The digital literacy initiative gives basic computer awareness to tribal people with a specific focus on youth. The program provides hands-on knowledge about how to operate a computer and perform simple operations, like browsing the Internet and creating a Word or Excel file, as well as more advanced tasks, such as filling in an online application or booking online train tickets. It employs application-oriented awareness and is often the first time the participants have interacted with computers.
AAA seeks to empower adolescent boys and girls through awareness education, especially on social and health topics. The school-based initiative trains selected student ambassadors to share information about substance abuse, nutrition, and the value of education. The ambassadors engage with their peers and younger children, as well as the tribal community as a whole. Ambassadors conduct programs that use street plays and games to communicate their messages. The primary goal is to encourage change in counter-productive adolescent attitudes and raise the self-esteem of both the ambassadors and the other participants.
Teaching menstrual hygiene awareness focuses on adolescent girls to address the many misconceptions about menstruation and female health in rural and tribal areas. It also seeks to encourage more sanitary menstrual practices and dispel the taboo that overshadows what is a biologically natural process. The parallel aim is to improve the girls’ health and raise their self-esteem.
The nutrition awareness program brings attention to the existence of concurrent micronutrient deficiencies in Indian tribal women of reproductive age, a common ailment. The deficiencies are thought to be due to reduced nutrition and dietary diversity, as well as the dying knowledge of ethnic local foods and their significance. The program proposed that educating women would not only support their nutrition and dietary needs, but also raise the health status of families and bring a positive behavioral change to the whole community.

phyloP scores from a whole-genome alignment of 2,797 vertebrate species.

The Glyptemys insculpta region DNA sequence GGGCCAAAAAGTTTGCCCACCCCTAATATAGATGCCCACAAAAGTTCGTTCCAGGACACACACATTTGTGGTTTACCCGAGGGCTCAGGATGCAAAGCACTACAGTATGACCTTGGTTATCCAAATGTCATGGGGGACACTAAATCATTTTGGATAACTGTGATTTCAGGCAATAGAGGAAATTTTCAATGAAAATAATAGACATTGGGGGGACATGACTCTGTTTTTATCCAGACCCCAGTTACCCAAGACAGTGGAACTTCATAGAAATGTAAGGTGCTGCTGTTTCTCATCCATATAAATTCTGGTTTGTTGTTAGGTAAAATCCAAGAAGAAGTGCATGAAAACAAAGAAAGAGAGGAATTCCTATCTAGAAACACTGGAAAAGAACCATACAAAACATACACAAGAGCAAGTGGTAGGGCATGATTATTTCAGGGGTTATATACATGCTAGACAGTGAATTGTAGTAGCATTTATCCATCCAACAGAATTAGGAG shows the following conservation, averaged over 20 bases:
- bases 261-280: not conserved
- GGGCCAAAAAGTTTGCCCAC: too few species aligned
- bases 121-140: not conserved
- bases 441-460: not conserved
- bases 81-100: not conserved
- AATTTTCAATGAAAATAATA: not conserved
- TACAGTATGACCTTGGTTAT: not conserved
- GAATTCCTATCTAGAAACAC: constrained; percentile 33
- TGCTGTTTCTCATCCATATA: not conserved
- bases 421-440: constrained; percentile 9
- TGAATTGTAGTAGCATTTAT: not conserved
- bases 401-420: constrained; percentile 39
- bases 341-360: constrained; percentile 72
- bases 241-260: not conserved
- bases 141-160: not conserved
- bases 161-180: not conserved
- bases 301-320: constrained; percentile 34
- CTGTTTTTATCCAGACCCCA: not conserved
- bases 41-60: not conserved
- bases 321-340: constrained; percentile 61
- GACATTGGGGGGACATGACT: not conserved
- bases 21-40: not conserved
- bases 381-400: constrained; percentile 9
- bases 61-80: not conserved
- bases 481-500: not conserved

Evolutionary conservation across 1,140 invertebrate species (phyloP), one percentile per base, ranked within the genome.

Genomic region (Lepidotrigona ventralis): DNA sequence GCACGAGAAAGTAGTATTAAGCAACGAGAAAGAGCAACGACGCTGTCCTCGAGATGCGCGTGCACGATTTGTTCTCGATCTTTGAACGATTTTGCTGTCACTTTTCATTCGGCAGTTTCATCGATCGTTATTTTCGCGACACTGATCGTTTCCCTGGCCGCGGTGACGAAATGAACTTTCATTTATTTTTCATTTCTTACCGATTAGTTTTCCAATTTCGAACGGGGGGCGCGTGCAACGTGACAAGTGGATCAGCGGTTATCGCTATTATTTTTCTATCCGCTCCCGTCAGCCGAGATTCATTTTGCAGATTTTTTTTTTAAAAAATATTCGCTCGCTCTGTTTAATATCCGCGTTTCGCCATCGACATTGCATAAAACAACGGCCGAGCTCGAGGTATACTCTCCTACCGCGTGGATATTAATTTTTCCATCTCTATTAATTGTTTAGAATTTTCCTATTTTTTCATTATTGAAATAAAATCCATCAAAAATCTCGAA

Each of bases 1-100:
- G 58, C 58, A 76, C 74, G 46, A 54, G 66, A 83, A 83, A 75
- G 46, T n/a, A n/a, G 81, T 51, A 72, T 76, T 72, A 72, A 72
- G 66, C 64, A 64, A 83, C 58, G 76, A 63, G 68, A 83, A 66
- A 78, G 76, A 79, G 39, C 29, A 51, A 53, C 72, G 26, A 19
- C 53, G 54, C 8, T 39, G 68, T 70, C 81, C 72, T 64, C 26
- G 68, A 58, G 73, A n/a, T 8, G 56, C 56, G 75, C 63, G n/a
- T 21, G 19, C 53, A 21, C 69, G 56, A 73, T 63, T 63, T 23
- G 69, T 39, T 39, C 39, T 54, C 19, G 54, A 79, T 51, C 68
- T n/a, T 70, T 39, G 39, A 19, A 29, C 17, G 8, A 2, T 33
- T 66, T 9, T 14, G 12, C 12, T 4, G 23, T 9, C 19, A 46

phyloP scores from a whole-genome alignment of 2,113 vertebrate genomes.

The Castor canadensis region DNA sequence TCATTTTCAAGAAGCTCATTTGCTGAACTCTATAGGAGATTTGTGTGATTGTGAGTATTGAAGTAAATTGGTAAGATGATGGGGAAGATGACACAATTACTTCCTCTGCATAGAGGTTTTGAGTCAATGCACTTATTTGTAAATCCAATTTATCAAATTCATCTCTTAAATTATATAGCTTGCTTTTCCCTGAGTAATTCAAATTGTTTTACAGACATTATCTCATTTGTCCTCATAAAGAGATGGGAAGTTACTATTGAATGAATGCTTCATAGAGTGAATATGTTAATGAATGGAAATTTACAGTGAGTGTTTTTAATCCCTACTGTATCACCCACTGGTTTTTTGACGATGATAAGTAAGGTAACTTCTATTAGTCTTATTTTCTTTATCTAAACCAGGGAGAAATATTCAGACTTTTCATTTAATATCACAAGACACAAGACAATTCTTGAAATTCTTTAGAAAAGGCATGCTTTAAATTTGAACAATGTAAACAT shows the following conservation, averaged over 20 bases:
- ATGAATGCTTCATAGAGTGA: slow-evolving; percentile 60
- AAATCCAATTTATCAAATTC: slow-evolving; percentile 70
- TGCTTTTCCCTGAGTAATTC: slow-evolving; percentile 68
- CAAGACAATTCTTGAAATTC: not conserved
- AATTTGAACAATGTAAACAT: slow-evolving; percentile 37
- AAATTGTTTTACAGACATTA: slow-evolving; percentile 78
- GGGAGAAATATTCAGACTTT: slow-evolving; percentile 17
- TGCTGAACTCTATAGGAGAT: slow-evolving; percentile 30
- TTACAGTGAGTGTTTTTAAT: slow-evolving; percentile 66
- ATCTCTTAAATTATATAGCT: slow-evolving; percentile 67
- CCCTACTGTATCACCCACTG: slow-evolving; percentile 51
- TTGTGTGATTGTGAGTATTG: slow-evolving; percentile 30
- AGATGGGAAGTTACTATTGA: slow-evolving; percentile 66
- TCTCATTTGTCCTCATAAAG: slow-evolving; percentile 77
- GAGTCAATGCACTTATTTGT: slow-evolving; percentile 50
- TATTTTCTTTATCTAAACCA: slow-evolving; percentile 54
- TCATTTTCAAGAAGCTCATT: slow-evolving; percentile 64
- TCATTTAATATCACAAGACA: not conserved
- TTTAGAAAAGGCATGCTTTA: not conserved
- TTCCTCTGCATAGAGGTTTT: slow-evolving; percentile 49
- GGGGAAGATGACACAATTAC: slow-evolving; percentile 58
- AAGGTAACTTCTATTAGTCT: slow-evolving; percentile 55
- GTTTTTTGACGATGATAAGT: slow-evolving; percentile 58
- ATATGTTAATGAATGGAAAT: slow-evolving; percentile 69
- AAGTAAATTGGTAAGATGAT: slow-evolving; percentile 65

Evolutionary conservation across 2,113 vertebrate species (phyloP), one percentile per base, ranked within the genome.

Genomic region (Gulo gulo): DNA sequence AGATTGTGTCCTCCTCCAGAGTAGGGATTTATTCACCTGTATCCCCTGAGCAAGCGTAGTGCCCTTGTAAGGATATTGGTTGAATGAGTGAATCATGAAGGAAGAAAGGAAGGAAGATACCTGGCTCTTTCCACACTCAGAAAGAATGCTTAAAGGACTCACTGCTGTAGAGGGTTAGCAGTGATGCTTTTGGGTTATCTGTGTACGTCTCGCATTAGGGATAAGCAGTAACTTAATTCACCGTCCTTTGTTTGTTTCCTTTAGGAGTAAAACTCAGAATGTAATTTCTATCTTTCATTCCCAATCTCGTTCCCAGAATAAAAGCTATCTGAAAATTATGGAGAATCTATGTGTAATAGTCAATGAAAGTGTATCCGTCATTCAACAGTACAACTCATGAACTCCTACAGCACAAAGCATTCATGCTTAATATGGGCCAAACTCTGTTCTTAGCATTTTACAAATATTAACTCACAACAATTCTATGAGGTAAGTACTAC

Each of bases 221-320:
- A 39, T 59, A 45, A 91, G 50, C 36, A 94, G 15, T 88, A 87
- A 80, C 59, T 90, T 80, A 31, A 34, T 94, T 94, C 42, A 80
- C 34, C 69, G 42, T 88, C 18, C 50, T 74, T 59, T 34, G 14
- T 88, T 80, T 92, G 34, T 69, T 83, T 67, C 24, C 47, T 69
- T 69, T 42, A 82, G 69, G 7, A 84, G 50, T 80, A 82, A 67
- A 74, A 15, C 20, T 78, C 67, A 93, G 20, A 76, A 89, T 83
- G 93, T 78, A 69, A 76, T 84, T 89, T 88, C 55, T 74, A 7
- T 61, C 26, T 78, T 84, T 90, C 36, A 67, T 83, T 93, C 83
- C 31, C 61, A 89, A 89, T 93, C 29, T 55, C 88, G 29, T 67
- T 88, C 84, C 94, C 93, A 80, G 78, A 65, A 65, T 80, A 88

The vaccination awarenes program investigates the degree to which essential healthcare services are available in tribal areas and the prevalence and awareness of common diseases. It aims to recognize abnormal parameters in pregnant women, get help from doctors involved, and ensure follow up. It also provides awareness for the health of children, including vaccinations. The program targets tribal populations in Bastar District in Chhattisgarh and Wayanad in Kerala.
There is an extensive overuse of oral contraceptives in Wayanad, one of the least urbanized districts in Kerala. The abuse of oral contraceptives is reported among adolescent girls and women, as they do not like to go to the traditional “menstrual homes” where they are forced to stay during their period. It is an age-old practice previously common across rural India. Amrita conducted a study to understand knowledge of and the attitude towards oral contraceptive use and to explore the girls’ and women’s fertility intentions. Afterwards, the team organized an educational workshop regarding proper use of contraceptives for the tribal women within their social contexts.